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Volunteering in the community is important. It’s a lesson reinforced at all ages in school. But rarely do students take it upon themselves to brainstorm, plan to help and democratically select the beneficiary of their good deeds.

That’s exactly what a group of 15 to 20 high school students did this back-to-school season.

From July 29 to Aug. 2, residents in Dyer, Schererville and St. John may have noticed an unusual sight in their neatly manicured neighborhoods — flamingos. Lots of them.

The pink, plastic flocks were strategically placed — 25 per yard, 10 yards a night — as a part of the Northwest Indiana nonprofit Region Kids for Comfort’s summer fundraiser.

Led by 15-year-old Adam Akan, the collection of “kids” — friends from Akan’s neighborhood and former schools — met every night for a week to flock a designated yard.

Placed with a sign reading “Congratulations, you’ve been FLOCKED,” residents could choose to simply let the flamingos sit and be picked up the next day or pay a minimum $25 donation to pass the flock forward to another neighbor or friend’s yard.

Most of the flock-ees responded in kind, paying the flock forward. Just a couple days in, the Akans said neighbors taking notice reached out to the family asking to be flocked next. Some rearranged their flamingos before the volunteers could come back by to collect the flock, creating patterns of pink, plastic lawn art.

The team easily surpassed its $1,000 fundraising goal, Akan said, doubling that total by day four.

“We definitely want to expand,” Akan said. “This is something we could do every summer. From what we’ve seen, the community will respond again.”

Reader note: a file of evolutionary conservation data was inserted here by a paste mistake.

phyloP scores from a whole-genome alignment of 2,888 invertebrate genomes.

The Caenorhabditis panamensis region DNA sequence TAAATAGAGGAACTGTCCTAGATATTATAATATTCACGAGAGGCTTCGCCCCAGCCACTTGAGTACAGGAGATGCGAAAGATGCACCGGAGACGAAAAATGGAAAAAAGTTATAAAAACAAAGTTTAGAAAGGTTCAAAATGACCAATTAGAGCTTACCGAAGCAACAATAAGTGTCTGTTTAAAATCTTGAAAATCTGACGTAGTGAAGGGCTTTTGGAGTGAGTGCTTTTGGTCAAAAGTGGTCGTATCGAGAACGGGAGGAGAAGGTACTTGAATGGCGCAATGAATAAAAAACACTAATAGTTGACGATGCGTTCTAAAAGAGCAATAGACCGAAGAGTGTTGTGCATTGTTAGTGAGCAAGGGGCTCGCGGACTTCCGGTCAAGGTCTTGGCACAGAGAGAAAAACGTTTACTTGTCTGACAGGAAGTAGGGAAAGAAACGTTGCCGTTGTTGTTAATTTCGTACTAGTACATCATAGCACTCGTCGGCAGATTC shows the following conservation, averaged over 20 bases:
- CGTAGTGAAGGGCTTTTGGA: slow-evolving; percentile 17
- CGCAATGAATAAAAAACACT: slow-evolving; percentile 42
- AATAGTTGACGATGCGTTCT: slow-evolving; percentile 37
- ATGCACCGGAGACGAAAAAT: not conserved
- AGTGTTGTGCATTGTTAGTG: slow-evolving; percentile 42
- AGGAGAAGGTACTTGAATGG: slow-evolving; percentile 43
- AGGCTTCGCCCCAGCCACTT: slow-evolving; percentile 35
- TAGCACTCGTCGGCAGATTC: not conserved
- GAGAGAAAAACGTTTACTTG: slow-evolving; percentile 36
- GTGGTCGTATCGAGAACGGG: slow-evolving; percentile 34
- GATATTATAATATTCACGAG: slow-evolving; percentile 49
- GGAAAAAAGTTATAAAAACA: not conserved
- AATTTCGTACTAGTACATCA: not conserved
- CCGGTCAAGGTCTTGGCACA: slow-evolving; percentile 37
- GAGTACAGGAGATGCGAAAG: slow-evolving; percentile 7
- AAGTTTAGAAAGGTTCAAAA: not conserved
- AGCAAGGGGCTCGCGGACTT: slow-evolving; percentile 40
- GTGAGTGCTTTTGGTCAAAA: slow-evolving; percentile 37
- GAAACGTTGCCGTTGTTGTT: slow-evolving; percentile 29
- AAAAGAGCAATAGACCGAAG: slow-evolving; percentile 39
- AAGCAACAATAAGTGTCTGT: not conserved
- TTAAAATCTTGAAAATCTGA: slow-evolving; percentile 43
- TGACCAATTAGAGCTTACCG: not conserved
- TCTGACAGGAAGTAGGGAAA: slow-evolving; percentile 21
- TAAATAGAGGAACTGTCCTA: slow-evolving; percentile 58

The high schoolers, ranging in ages and all attending high schools in the Region and Chicagoland area, voted among themselves where to donate their proceeds.

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The kids’ choice was Chasing Dreams, a Merrillville-based nonprofit that offers free education, skills and independence programs to children and adults with special needs — a commendable operation on its own.

The flocking fundraiser was just the latest by the Region Kids for Comfort collective, founded more than two years ago by Akan to bring comfort to Hammond’s Haven House shelter for victims of domestic abuse.

“It’s a personal connection to me, knowing that we’re helping people,” Akan said.

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Akan’s efforts at such an early age set an example for how we can all, no matter the age, find ways to give back.

A privately funded and volunteer-driven organization, Chasing Dreams relies on community support.

It has served more than 900 families since the beginning of the year, according to its founder, Denise Babjak, and families travel from as far away as South Bend, Chicago and Indianapolis to seek the center’s free services.

Babjak, still in awe, said she met with the Akan family Thursday to receive a $2,100 check from Region Kids for Comfort. Proceeds will support Chasing Dreams’ various programs such as its art, music and sign language classes.

“The need is huge,” Babjak said of serving those with disabilities. “It was incredible meeting the kids that are really going to make a difference — not only in our community but further than our community. They are incredible kids with the determination and drive you don’t hear of anymore.”

Akan said he hopes this summer’s fundraiser is just the start of something bigger that can pull more kids from the Region and just across the border in Illinois to lend a hand.

We can certainly hope so. This is an effort we could all work to emulate.

For more information on Region Kids for Comfort, see the team's Facebook page. For more on Chasing Dreams, see the nonprofit's website at chasingdreams.org or contact founder Denise Babjak at denise@chasingdreams.org.

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Carley Lanich is The Times education reporter. She graduated from Indiana University where she previously served as the editor of the student newspaper. The opinions are the writer's.

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Education Reporter

Carley Lanich covers education in Lake County and throughout the Region. She comes to Northwest Indiana from Indianapolis and is an IU-Bloomington grad.